A cataphract was a form of heavy cavalry used by nomadic eastern Iranian tribes and dynasties and later Ancient Greeks and Romans. Historically the cataphract was a heavily armed and armoured cavalryman who saw action from the earliest days of Antiquity up through the High Middle Ages.

Originally, the term (from the κατάφρακτος kataphraktos, plural κατάφρακτοι kataphraktoi, literally meaning "armored", as composed from κατά "completely" plus φρακτός "covered, protected", respectively from φράσσω "to cover, to protect") referred to a type of armour worn to cover the whole body and that of the horse. Eventually the term described the trooper himself. While cataphracts and knights are given differing names, in battle the cataphract's role differed little from that of the knight in medieval Europe, though arms and tactics still separated the two. Unlike a knight, a cataphract was merely a soldier off the battlefield and had no fixed political position or role beyond military functions.

Peoples and states deploying cataphracts at some time in their history included—more or less in order of use—tribal groups, the Parthian dynasty, Iranian Sarmatians, Armenians, Seleucids, Pergamenes, Sassanid Persian Empire, the Roman Empire and the Byzantine Empire.

The Romans first encountered cataphracts during their wars with the Hellenistic warlord Pyrrhus in the 3rd century BC and first deployed cataphracts in the 2nd Century AD during the reign of emperor Hadrian (117-138). As early as the 1st Century BC but largely during the expansionist campaigns of the Parthian and Sassanid dynasties, Sarmatian and Parthian cataphracts gave the Roman Empire a nasty shock, the Parthians especially at the Battle of Carrhae in 53 BC. The adoption of cataphract-like cavalry formations really only took hold during the 3rd and 4th Centuries AD in response to fast moving barbarian incursions over the northern frontier of the Empire. The Emperor Gallienus (AD 253-268) and his general Aureolus bear much responsibility for this.

The cataphracts deployed by the Byzantine Empire (most noticeably after the 7th century when Latin ceased to be the official language of the empire) were referred to as kataphraktoi.


The adjective is Greek, with a basic meaning of "mail-clad." The Greek word for mail armour was cataphractes, which literally means "closed from all sides". The term first appears substantively in Latin, in the writings of Sisennus: … loricatos, quos cataphractos vocant …, "… the armored, whom they call cataphracts …"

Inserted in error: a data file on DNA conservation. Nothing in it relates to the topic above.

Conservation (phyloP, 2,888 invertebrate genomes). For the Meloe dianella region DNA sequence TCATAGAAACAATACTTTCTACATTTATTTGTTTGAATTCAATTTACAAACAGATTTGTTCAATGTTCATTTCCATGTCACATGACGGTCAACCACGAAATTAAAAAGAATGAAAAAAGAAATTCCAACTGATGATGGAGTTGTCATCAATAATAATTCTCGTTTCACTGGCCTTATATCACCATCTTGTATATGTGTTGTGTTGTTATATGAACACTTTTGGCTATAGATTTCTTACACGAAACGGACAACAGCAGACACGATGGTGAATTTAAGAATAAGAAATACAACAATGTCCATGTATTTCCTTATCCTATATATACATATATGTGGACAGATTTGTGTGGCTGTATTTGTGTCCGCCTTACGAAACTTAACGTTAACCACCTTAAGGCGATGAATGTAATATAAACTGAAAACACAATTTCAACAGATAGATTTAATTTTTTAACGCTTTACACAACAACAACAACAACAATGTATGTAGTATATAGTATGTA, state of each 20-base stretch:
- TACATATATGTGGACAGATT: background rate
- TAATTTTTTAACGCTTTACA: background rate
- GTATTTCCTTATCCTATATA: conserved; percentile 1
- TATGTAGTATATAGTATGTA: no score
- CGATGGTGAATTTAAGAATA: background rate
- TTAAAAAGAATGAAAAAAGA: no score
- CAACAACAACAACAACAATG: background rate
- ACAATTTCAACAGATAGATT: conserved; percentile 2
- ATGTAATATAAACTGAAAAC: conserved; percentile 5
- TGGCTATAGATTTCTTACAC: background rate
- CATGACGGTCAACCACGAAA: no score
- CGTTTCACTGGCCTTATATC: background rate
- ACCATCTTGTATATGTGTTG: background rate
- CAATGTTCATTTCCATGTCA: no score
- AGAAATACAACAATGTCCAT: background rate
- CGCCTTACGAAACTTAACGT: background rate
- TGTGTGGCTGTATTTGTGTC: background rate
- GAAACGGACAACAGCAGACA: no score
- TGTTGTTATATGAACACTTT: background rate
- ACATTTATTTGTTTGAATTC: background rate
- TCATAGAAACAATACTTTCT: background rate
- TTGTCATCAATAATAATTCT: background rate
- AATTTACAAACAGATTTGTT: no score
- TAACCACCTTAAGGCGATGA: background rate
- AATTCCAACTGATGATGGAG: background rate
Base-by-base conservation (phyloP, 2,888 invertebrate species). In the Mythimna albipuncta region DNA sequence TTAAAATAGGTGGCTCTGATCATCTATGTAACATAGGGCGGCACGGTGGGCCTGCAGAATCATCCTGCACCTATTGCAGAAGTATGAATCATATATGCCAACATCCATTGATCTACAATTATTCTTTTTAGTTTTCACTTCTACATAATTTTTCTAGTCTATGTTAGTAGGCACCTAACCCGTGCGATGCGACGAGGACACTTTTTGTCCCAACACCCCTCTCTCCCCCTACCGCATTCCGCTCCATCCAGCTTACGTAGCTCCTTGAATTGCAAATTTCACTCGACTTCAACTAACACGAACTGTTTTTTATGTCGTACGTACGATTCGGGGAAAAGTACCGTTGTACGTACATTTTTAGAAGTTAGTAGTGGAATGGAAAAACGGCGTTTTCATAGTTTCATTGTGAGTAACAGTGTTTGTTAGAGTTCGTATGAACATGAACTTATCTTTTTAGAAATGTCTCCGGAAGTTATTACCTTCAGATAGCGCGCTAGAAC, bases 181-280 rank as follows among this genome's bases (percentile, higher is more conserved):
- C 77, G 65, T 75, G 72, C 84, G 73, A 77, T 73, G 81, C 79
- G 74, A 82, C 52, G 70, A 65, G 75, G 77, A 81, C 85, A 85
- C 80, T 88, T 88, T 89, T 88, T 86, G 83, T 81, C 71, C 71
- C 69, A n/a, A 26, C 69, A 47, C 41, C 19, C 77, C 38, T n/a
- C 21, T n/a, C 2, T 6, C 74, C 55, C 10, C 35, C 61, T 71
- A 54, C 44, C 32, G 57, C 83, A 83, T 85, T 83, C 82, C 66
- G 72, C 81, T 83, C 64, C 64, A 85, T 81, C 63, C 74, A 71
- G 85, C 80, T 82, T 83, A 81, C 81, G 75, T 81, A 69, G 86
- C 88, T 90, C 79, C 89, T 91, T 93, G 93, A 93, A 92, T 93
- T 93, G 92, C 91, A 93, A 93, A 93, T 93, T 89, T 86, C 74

There appears to be a confusion of the term in the late Roman period; ever since the beginnings of the Roman Empire, armoured cavalrymen of any sort were referred to as "cataphracts". Vegetius writing in the 4th century described armour of any sort as "cataphracts" - in his day this typically would have been lorica hamata or lorica squamata. Ammianus Marcellinus in the 4th century mentions cataphracti equites (quos clibanarios dictitant) – "cataphract cavalry (which they call clibanarii)".

Modern scholars have therefore had trouble determining what exactly cataphracts were in late antiquity, as well as determining whether or not they were different from clibanarii. Some theorise that cataphracts and clibanarii are one and the same type of unit; since most cataphract units bore Western-sounding names and clibanarii bore Eastern-sounding names, those units of heavy cavalry stationed in the west were logically referred to as cataphracts, and those in the east, clibanarii. Contemporary sources however sometimes imply that clibanarii were in fact a heavier type of cavalryman, or sometimes formed specialist units (units such as the Equites Sagittarii Clibanarii). Therefore the argument continues.

Equipment, tactics and history

The roots of the cataphract (but not those of the heavy cavalry in general, as these are two different concepts) lay with the nomad peoples of the Central Asian steppes; their cataphract traditions (reserved for their nobility) were probably passed on to the sedentary peoples of the ancient Near East. The western Greeks then first encountered the cataphracts during their wars with the Persian Empire. The cataphract was widely adopted by the the Seleucid Empire. The Parthians, who replaced Greek power in the East, were also noted for their use of cataphracts. The Romans fought numerous wars with armies fielding cataphracts, and by the fourth century had a number of vexillations of cataphract cavalry (see the Notitia Dignitatum). The Romans kept units of cataphracts throughout the Empire, from the Eastern front all the way to Britain. The tradition was mirrored in spirit by the knights of Catholic Europe, while Byzantine Empire maintained a very active corps of cataphracts. Equipment and tactics varied, but cataphracts generally wore heavy armour of scale armour, chain mail, lamellar armour, horn, or thick quilted cloth, carried a shield, sat on an armoured horse, and charged with lances (kontos) in a tight knee-to-knee formation.